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Original Investigation
May 26, 2021

Incidence of Venous Thromboembolism in Patients With Dermatologist-Diagnosed Chronic Inflammatory Skin Diseases

Author Affiliations
  • 1Division of Pharmacoepidemiology and Pharmacoeconomics, Department of Medicine, Brigham and Women’s Hospital, Boston, Massachusetts
  • 2Harvard Medical School, Boston, Massachusetts
  • 3Department of Dermatology, Brigham and Women’s Hospital, Boston, Massachusetts
  • 4Division of Rheumatology, Inflammation, and Immunity, Department of Medicine, Brigham and Women’s Hospital, Boston, Massachusetts
  • 5Associate Editor, JAMA Dermatology
  • 6Department of Dermatology, George Washington University School of Medicine and Health Sciences
JAMA Dermatol. 2021;157(7):805-816. doi:10.1001/jamadermatol.2021.1570
Key Points

Question  What is the background rate of venous thromboembolism in patients with vs without a chronic inflammatory skin disease, including psoriasis, atopic dermatitis, alopecia areata, vitiligo, and hidradenitis suppurativa?

Findings  In this cohort study with analysis of claims data on 158 123 patients with a chronic inflammatory skin disease, no indication of an increased incidence of unprovoked clinical venous thromboembolism events was noted in patients with chronic inflammatory skin diseases compared with similar patients without chronic inflammatory skin diseases.

Meaning  In this newer era of advanced systemic medications for treatment of chronic inflammatory skin diseases, having a background rate of venous thromboembolism established may help monitor the safety of newly marketed systemic treatments in dermatology.


Importance  Several studies have linked chronic inflammatory skin diseases (CISDs) with venous thromboembolism (VTE) in a range of data sources with mixed conclusions.

Objective  To examine the incidence of VTE in patients with vs without CISD.

Design, Setting, and Participants  A cohort study using commercial insurance claims data from a nationwide US health care database from January 1, 2004, through 2019 was conducted. A total of 158 123 patients with dermatologist-recorded psoriasis, atopic dermatitis, alopecia areata, vitiligo, or hidradenitis suppurativa were included. Risk-set sampling identified patients without a CISD. Patient follow-up lasted until the first of the following occurred: VTE, death, disenrollment, or end of data stream.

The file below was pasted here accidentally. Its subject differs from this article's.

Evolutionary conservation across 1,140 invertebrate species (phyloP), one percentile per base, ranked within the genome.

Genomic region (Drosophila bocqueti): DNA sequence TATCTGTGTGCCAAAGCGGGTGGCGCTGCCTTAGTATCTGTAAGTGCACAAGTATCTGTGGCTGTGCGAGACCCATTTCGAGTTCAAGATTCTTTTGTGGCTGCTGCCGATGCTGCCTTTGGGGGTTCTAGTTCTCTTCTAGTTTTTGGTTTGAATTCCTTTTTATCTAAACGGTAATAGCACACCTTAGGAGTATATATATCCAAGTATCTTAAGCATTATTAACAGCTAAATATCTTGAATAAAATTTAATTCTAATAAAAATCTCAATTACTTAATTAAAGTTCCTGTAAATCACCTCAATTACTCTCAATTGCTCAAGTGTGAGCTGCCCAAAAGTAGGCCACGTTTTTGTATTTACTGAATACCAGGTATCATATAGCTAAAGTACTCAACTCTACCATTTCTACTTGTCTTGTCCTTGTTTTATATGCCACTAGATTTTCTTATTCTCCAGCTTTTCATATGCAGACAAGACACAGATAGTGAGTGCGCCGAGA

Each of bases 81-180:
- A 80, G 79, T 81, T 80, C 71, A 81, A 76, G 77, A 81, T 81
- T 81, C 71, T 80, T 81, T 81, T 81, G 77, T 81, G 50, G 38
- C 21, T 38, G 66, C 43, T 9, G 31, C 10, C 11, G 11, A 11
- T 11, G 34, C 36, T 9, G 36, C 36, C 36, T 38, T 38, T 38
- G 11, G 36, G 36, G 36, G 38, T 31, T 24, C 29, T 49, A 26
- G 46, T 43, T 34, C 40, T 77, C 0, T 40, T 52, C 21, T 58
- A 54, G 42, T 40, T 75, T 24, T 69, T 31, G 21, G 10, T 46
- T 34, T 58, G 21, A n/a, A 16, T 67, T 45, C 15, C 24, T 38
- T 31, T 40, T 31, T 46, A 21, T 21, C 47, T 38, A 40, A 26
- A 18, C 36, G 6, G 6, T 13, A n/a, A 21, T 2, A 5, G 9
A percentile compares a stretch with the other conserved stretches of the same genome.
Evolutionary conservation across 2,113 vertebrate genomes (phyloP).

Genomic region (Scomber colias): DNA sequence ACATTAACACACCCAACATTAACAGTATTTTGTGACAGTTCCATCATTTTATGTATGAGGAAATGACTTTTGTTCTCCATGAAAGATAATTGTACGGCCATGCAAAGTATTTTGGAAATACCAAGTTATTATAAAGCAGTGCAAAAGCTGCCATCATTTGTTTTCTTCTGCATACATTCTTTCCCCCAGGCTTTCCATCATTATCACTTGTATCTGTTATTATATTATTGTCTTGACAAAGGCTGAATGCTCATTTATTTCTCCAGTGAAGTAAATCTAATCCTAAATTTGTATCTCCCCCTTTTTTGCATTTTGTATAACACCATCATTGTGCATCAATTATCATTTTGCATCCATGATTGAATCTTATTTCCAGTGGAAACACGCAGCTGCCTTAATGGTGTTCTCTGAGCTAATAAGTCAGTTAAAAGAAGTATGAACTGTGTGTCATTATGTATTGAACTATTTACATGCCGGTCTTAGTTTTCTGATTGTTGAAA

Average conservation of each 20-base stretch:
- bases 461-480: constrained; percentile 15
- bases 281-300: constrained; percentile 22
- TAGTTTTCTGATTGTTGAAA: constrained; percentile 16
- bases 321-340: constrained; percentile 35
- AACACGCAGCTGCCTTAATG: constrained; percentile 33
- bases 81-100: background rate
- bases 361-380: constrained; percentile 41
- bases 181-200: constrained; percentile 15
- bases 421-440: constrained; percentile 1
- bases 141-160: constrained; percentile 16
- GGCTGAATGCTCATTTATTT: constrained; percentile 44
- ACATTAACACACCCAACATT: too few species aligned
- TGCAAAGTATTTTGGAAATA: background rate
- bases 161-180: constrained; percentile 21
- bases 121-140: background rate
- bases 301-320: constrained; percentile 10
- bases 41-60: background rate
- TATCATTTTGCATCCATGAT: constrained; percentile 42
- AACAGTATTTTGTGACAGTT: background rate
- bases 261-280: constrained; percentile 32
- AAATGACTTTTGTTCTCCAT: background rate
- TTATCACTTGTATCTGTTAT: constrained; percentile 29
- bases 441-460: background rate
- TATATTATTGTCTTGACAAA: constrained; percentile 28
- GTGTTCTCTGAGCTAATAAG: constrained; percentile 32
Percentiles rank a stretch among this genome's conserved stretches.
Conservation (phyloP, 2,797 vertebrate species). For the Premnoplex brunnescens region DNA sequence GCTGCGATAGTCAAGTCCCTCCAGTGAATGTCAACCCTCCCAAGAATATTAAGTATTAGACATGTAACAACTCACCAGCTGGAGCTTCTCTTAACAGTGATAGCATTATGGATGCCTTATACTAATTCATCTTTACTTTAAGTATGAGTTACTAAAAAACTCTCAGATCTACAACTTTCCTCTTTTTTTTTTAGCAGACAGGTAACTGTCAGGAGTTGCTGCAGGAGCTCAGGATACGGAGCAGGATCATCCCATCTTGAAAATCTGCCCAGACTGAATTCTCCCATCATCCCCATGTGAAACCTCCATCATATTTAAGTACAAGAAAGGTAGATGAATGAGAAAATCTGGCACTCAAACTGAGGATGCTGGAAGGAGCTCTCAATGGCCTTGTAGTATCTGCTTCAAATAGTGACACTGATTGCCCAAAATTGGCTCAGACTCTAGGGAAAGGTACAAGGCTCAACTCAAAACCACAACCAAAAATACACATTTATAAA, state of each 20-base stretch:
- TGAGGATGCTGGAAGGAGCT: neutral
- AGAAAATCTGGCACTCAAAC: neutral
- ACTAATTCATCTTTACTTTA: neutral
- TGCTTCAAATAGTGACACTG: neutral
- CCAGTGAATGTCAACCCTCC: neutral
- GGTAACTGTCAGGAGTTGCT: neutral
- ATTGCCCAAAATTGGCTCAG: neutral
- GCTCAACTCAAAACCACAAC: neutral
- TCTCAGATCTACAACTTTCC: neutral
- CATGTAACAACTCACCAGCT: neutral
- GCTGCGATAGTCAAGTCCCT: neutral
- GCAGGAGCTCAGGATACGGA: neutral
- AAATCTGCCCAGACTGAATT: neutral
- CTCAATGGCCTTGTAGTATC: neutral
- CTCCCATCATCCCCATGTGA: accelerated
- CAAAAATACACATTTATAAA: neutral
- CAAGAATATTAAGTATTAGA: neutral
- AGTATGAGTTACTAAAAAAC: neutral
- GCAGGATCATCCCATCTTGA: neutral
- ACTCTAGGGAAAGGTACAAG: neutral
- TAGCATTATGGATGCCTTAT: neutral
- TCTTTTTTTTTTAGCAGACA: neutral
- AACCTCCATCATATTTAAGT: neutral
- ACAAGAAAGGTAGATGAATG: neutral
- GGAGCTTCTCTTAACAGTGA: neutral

Exposures  Patients with vs without CISD.

Main Outcomes and Measures  Venous thromboembolism events were identified with validated algorithms. Incidence rates were computed before and after 1:1 propensity-score matching to account for VTE risk factors. Hazard ratios were estimated to compare the incidence of VTE in the CISD vs non-CISD cohorts.

Results  A total of 158 123 patients were identified with CISD: with psoriasis (n = 96 138), atopic dermatitis (n = 30 418), alopecia areata (n = 17 889), vitiligo (n = 7735), or HS (n = 5934); 9 patients had 2 of these conditions. A total of 1 570 387 patients were without a CISD. The median follow-up time was 1.9 years (interquartile range, 0.8-4.0 years) in patients with CISD. The incidence rate (per 1000 person-years) of outpatient or inpatient VTE was 1.57 in psoriasis, 1.83 in atopic dermatitis, 0.94 in alopecia areata, 0.93 in vitiligo, 1.65 in HS and 1.53 in CISD overall, compared with 1.76 in patients without a CISD. Incidence rates increased in patients aged 50 years or older (2.3 per 1000 person-years) and decreased in those aged 18 to 49 years (0.8 per 1000 person-years). After propensity-score matching to patients without a CISD, the hazard ratio (HR) of VTE was 0.86 (95% CI, 0.75-0.99) in psoriasis, 1.19 (95% CI, 0.95-1.48) in atopic dermatitis, 0.97 (95% CI, 0.65-1.46) in alopecia areata, 0.90 (95% CI, 0.49-1.65) in vitiligo, 1.64 (95% CI, 0.82-3.27) in hidradenitis suppurativa, and 0.94 (95% CI, 0.84-1.05) in CISD overall.

Conclusions and Relevance  In this large-scale cohort study, CISDs were not associated with an increased incidence of VTE after controlling for relevant VTE risk factors in a representative dermatology patient population.

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